School resource officers in Maryland may soon only enter schools mainly during an emergency — a plan the bill sponsor says will help minority students feel more comfortable, but police say presents safety concerns.

Senate Bill 0245, sponsored by Sen. Arthur Ellis (D-Charles), establishes numerous restrictions on school resource officers in what he told Capital News Service is a plan to ensure students, especially those of color, feel more comfortable at school.

School resource officers are career law enforcement officers assigned to specific schools for protection and community-oriented policing, according to the National Association of School Resource Officers.

The Maryland Safe to Learn Act of 2018 required schools to prove they either have a designated school resource officer or “adequate local law enforcement coverage.”

This year’s bill establishes guidelines prohibiting school resource officers from entering schools “except under certain circumstances.”

Ellis said the allowed circumstances of entering the school would primarily entail emergencies or routine uses such as the restroom, under the proposed law.

The bill also requires that school officers wear street clothes rather than a police uniform, while concealing their firearm unless needed.

Clyde Boatwright, president of the Maryland State Lodge Fraternal Order of Police, told CNS his organization plans to testify against the bill due to concerns over school safety.

“It would put our schools in great danger for attacks from the outside if we didn’t have our school officers staged in the building,” he told CNS.

A school resource officer responded to a fatal shooting at Great Mills High School in 2018 within one minute, returning a single round of fire before the shooter, who killed one student and wounded another, committed suicide.

St. Mary’s County Sheriff Tim Cameron, who oversees the Great Mills High School jurisdiction, told CNS that school resource officers were greatly respected by his community even before the heroic acts of school resource officer Blaine Gaskill.

Cameron (R) said Ellis’ bill takes away the essential community aspect of the school resource officer program, making the officers nothing more than bodyguards for hire.

“With those conditions, what’s the point?” the sheriff told CNS. “They would no longer fulfill what I believe are the tenets of the program: to be a resource for the students, teachers, and staff. You’ve designated them to parking lot duty in plain clothes. They can’t even be a visible deterrent.”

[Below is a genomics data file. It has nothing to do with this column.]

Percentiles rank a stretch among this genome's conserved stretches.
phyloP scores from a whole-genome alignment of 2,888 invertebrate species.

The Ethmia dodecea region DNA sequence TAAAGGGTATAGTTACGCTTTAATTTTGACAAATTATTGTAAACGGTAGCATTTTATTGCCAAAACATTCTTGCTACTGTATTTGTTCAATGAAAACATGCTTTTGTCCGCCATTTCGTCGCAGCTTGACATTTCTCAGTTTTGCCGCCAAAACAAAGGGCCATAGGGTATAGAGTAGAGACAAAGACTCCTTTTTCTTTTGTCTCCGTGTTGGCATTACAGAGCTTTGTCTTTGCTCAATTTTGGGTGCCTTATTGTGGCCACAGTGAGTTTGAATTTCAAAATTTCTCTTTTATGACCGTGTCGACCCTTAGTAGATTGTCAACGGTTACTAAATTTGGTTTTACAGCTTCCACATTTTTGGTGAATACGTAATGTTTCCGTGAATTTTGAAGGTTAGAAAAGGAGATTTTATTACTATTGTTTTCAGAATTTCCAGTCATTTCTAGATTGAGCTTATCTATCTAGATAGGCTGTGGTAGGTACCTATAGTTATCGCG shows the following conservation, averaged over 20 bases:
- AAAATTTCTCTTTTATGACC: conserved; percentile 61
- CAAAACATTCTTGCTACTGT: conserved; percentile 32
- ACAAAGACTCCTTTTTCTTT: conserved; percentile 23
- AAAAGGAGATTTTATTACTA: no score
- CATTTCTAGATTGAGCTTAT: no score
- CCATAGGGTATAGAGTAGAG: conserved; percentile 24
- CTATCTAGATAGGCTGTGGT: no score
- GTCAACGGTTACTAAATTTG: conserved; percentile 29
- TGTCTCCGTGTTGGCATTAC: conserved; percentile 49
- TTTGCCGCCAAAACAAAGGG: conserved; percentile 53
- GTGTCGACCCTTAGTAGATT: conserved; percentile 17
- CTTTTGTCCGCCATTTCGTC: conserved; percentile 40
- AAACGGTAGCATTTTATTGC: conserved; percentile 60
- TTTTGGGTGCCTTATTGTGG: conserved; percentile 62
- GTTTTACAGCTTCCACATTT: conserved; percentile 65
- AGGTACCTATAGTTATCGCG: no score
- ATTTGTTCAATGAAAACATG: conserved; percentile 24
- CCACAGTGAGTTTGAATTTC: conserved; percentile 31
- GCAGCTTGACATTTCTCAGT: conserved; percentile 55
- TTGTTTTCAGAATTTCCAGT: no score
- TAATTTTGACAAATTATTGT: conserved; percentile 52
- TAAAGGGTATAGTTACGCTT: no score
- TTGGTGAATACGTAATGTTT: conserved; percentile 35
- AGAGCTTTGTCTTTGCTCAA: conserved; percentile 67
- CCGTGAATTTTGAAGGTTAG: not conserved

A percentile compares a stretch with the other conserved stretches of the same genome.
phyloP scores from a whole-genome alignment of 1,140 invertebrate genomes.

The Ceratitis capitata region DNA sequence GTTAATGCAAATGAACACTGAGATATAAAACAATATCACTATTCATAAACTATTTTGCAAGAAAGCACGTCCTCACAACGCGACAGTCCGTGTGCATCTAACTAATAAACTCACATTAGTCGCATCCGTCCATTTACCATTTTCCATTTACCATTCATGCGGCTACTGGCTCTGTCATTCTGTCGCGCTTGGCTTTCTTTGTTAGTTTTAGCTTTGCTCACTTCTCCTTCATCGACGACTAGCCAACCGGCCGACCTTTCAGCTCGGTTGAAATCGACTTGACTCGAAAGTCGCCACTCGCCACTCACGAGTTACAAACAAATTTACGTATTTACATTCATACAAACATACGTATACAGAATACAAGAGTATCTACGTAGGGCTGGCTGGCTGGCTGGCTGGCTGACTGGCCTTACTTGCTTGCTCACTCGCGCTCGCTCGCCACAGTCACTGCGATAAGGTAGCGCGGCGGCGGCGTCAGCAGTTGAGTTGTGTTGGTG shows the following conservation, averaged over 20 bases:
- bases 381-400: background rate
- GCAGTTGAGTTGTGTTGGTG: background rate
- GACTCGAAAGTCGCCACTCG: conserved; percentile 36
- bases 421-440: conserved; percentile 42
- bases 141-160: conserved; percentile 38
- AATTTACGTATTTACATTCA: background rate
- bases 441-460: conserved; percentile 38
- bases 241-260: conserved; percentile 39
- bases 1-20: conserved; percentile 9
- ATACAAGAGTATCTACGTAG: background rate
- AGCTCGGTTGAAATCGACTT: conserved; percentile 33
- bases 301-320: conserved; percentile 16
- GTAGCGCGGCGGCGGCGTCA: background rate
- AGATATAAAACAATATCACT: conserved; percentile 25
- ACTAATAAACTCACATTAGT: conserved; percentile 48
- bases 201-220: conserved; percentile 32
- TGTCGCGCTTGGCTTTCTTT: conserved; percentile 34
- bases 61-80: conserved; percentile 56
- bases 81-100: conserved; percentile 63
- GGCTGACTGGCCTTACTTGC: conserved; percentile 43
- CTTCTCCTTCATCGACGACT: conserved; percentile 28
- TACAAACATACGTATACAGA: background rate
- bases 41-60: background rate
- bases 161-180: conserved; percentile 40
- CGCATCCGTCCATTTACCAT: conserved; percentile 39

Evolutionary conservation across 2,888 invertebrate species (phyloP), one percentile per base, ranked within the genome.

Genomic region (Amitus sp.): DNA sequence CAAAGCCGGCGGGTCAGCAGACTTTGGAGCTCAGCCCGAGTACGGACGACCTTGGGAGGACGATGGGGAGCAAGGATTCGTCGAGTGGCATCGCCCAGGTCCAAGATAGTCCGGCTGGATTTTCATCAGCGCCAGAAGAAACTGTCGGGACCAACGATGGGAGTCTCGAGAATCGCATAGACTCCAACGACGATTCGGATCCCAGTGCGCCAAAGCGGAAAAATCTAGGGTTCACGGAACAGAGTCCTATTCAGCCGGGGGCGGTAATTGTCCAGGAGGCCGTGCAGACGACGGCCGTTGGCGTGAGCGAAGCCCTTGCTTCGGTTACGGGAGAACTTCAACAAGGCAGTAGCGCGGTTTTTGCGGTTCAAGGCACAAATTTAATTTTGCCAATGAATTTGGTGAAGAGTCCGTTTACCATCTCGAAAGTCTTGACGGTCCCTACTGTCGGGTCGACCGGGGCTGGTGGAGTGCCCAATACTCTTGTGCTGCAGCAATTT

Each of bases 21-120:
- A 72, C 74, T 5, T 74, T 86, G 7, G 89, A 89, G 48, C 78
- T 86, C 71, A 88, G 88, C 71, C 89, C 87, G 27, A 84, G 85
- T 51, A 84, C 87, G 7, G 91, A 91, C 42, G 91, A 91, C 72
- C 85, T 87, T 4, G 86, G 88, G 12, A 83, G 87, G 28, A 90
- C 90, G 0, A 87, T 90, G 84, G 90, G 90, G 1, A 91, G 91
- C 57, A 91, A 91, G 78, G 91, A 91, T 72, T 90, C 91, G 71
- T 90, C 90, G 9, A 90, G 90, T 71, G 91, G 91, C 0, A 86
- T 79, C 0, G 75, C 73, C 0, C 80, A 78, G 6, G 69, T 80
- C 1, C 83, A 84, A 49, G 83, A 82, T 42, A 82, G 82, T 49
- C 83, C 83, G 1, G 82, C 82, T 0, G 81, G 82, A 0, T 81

Boatwright added that if school officers are required to wear street clothing, they could be falsely perceived as a threat in the event of a lockdown, putting them in unnecessary danger when additional police arrive.

The Senate Education, Health, and Environmental Affairs committee held a hearing on the bill Wednesday, where a number of organizations testified for and against the bill.

Southern Marylanders for Racial Equality, Public Justice Center, and Schools Not Jails testified in favor of the bill, with certain amendments, expressing concerns with arrests of students made by school officers and noting that funding to the program would be better spent on mental health resources for students.

Local school boards in Montgomery and Prince George’s counties considered putting an end to school resource officer programs last year, WTOP reported.

The Maryland Association of Boards of Education testified against the bill due to concerns over the state legislature mandating local school policies, while the National Association of School Resource Officers testified to the effectiveness of the school resource officer program as is.

The Maryland Sheriffs Association and Maryland Chiefs Association will also be opposing the bill, Sheriff Darren Popkin (D-Montgomery) told CNS.

Ellis told CNS the main focus of his bill is to ensure officers have no part in any discipline in schools, which could damage the mental health of students.

The issue, he said, is that there is a lack of guidelines as to when the officers are allowed to intervene with students.

“Schools are for learning,” he said. “We cannot treat schools like we treat prisons. Especially schools with majority Black students — these schools are treated like prisons.”

Boatwright, who worked 18 years for the Baltimore City School Police, said he agrees with Ellis that discipline is not the role of school officers.

“The police officer is not a disciplinarian,” he told CNS. “A uniformed police officer is there to provide safety and not to be a part of the discipline process.”

Boatwright said when working in Baltimore schools, there were guidelines as to whether officers or administrators were meant to intervene in specific school disputes.

These sorts of guidelines, he said, should be up to local school jurisdictions, not lawmakers in Annapolis.

The bill, according to Ellis, is inspired by the recent national awareness of police brutality, most notably the death of George Floyd, and how these events affect young people of color.

Having an officer in a school building, Ellis said, can create a source of anxiety for students.

“They represent brutality to these young men and young women and it hinders their learning,” he told CNS.

Boatwright said that his experience in the city schools reflected a different story.

“In some communities like Baltimore city, some of the first interactions that our young people have with police officers are usually negative ones,” he told CNS. “However, they turn around and have a different relationship with a school resource officer. That helps to build the relationship with schools and law enforcement.”